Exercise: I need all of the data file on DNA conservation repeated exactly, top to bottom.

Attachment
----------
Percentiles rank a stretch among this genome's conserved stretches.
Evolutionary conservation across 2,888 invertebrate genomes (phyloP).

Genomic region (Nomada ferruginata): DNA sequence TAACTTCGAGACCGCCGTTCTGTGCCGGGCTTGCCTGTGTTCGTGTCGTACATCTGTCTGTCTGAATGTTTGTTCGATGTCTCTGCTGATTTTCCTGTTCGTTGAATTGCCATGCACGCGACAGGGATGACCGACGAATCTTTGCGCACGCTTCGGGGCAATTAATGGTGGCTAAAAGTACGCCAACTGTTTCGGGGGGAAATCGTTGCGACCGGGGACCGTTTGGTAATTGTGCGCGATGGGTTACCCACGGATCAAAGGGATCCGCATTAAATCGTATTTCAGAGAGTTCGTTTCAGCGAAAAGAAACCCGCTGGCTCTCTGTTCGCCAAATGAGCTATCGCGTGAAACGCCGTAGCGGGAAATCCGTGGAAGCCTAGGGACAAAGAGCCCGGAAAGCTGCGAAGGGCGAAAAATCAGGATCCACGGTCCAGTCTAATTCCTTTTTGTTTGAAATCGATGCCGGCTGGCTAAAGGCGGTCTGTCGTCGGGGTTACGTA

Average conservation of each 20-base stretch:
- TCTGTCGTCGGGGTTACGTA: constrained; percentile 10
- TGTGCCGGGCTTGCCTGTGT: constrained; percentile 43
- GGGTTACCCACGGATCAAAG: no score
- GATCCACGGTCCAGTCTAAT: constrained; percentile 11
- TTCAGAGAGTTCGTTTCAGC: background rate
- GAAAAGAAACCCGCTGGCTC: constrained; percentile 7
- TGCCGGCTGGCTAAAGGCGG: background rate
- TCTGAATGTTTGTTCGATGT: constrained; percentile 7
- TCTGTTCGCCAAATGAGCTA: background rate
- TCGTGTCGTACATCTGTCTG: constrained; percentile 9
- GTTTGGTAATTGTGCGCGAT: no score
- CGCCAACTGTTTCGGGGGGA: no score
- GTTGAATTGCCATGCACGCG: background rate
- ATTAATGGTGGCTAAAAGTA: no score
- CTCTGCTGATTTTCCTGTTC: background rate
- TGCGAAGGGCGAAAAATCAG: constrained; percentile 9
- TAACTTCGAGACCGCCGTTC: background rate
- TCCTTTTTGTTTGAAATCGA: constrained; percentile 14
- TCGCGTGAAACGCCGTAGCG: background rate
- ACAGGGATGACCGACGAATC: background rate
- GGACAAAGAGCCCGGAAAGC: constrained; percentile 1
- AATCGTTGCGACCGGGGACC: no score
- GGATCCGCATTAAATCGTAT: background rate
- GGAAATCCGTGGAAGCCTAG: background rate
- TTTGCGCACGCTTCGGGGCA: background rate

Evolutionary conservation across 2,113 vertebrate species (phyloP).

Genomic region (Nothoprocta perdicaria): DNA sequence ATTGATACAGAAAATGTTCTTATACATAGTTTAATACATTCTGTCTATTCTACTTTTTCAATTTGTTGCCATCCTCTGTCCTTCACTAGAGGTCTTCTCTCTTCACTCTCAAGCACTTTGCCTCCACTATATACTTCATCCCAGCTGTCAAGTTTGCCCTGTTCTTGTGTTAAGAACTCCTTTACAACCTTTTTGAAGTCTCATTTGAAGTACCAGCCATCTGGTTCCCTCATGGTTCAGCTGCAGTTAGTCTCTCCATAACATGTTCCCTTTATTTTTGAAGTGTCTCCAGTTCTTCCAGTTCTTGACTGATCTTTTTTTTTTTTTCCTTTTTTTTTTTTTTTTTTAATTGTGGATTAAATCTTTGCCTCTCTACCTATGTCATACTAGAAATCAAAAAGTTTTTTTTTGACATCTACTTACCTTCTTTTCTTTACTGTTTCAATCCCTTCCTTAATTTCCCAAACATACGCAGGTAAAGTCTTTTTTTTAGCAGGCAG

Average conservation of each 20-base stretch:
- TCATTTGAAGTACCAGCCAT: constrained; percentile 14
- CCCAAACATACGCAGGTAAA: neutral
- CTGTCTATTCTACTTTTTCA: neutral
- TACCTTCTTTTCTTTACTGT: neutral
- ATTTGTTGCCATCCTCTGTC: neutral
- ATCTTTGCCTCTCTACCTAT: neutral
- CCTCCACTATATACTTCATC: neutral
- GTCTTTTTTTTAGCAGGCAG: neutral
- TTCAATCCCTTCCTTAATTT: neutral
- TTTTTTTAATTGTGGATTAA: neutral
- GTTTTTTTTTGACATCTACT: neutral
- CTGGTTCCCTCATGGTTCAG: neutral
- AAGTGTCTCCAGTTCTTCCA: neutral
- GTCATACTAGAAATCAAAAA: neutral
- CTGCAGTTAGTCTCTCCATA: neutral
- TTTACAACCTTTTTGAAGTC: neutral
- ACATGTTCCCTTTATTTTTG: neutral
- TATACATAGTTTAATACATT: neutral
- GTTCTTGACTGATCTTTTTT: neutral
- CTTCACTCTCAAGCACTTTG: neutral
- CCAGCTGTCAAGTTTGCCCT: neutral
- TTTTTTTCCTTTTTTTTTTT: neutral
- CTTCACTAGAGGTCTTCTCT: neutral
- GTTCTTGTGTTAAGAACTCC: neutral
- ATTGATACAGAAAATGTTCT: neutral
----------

Percentiles rank a stretch among this genome's conserved stretches.
Evolutionary conservation across 2,888 invertebrate genomes (phyloP).

Genomic region (Nomada ferruginata): DNA sequence TAACTTCGAGACCGCCGTTCTGTGCCGGGCTTGCCTGTGTTCGTGTCGTACATCTGTCTGTCTGAATGTTTGTTCGATGTCTCTGCTGATTTTCCTGTTCGTTGAATTGCCATGCACGCGACAGGGATGACCGACGAATCTTTGCGCACGCTTCGGGGCAATTAATGGTGGCTAAAAGTACGCCAACTGTTTCGGGGGGAAATCGTTGCGACCGGGGACCGTTTGGTAATTGTGCGCGATGGGTTACCCACGGATCAAAGGGATCCGCATTAAATCGTATTTCAGAGAGTTCGTTTCAGCGAAAAGAAACCCGCTGGCTCTCTGTTCGCCAAATGAGCTATCGCGTGAAACGCCGTAGCGGGAAATCCGTGGAAGCCTAGGGACAAAGAGCCCGGAAAGCTGCGAAGGGCGAAAAATCAGGATCCACGGTCCAGTCTAATTCCTTTTTGTTTGAAATCGATGCCGGCTGGCTAAAGGCGGTCTGTCGTCGGGGTTACGTA

Average conservation of each 20-base stretch:
- TCTGTCGTCGGGGTTACGTA: constrained; percentile 10
- TGTGCCGGGCTTGCCTGTGT: constrained; percentile 43
- GGGTTACCCACGGATCAAAG: no score
- GATCCACGGTCCAGTCTAAT: constrained; percentile 11
- TTCAGAGAGTTCGTTTCAGC: background rate
- GAAAAGAAACCCGCTGGCTC: constrained; percentile 7
- TGCCGGCTGGCTAAAGGCGG: background rate
- TCTGAATGTTTGTTCGATGT: constrained; percentile 7
- TCTGTTCGCCAAATGAGCTA: background rate
- TCGTGTCGTACATCTGTCTG: constrained; percentile 9
- GTTTGGTAATTGTGCGCGAT: no score
- CGCCAACTGTTTCGGGGGGA: no score
- GTTGAATTGCCATGCACGCG: background rate
- ATTAATGGTGGCTAAAAGTA: no score
- CTCTGCTGATTTTCCTGTTC: background rate
- TGCGAAGGGCGAAAAATCAG: constrained; percentile 9
- TAACTTCGAGACCGCCGTTC: background rate
- TCCTTTTTGTTTGAAATCGA: constrained; percentile 14
- TCGCGTGAAACGCCGTAGCG: background rate
- ACAGGGATGACCGACGAATC: background rate
- GGACAAAGAGCCCGGAAAGC: constrained; percentile 1
- AATCGTTGCGACCGGGGACC: no score
- GGATCCGCATTAAATCGTAT: background rate
- GGAAATCCGTGGAAGCCTAG: background rate
- TTTGCGCACGCTTCGGGGCA: background rate

Evolutionary conservation across 2,113 vertebrate species (phyloP).

Genomic region (Nothoprocta perdicaria): DNA sequence ATTGATACAGAAAATGTTCTTATACATAGTTTAATACATTCTGTCTATTCTACTTTTTCAATTTGTTGCCATCCTCTGTCCTTCACTAGAGGTCTTCTCTCTTCACTCTCAAGCACTTTGCCTCCACTATATACTTCATCCCAGCTGTCAAGTTTGCCCTGTTCTTGTGTTAAGAACTCCTTTACAACCTTTTTGAAGTCTCATTTGAAGTACCAGCCATCTGGTTCCCTCATGGTTCAGCTGCAGTTAGTCTCTCCATAACATGTTCCCTTTATTTTTGAAGTGTCTCCAGTTCTTCCAGTTCTTGACTGATCTTTTTTTTTTTTTCCTTTTTTTTTTTTTTTTTTAATTGTGGATTAAATCTTTGCCTCTCTACCTATGTCATACTAGAAATCAAAAAGTTTTTTTTTGACATCTACTTACCTTCTTTTCTTTACTGTTTCAATCCCTTCCTTAATTTCCCAAACATACGCAGGTAAAGTCTTTTTTTTAGCAGGCAG

Average conservation of each 20-base stretch:
- TCATTTGAAGTACCAGCCAT: constrained; percentile 14
- CCCAAACATACGCAGGTAAA: neutral
- CTGTCTATTCTACTTTTTCA: neutral
- TACCTTCTTTTCTTTACTGT: neutral
- ATTTGTTGCCATCCTCTGTC: neutral
- ATCTTTGCCTCTCTACCTAT: neutral
- CCTCCACTATATACTTCATC: neutral
- GTCTTTTTTTTAGCAGGCAG: neutral
- TTCAATCCCTTCCTTAATTT: neutral
- TTTTTTTAATTGTGGATTAA: neutral
- GTTTTTTTTTGACATCTACT: neutral
- CTGGTTCCCTCATGGTTCAG: neutral
- AAGTGTCTCCAGTTCTTCCA: neutral
- GTCATACTAGAAATCAAAAA: neutral
- CTGCAGTTAGTCTCTCCATA: neutral
- TTTACAACCTTTTTGAAGTC: neutral
- ACATGTTCCCTTTATTTTTG: neutral
- TATACATAGTTTAATACATT: neutral
- GTTCTTGACTGATCTTTTTT: neutral
- CTTCACTCTCAAGCACTTTG: neutral
- CCAGCTGTCAAGTTTGCCCT: neutral
- TTTTTTTCCTTTTTTTTTTT: neutral
- CTTCACTAGAGGTCTTCTCT: neutral
- GTTCTTGTGTTAAGAACTCC: neutral
- ATTGATACAGAAAATGTTCT: neutral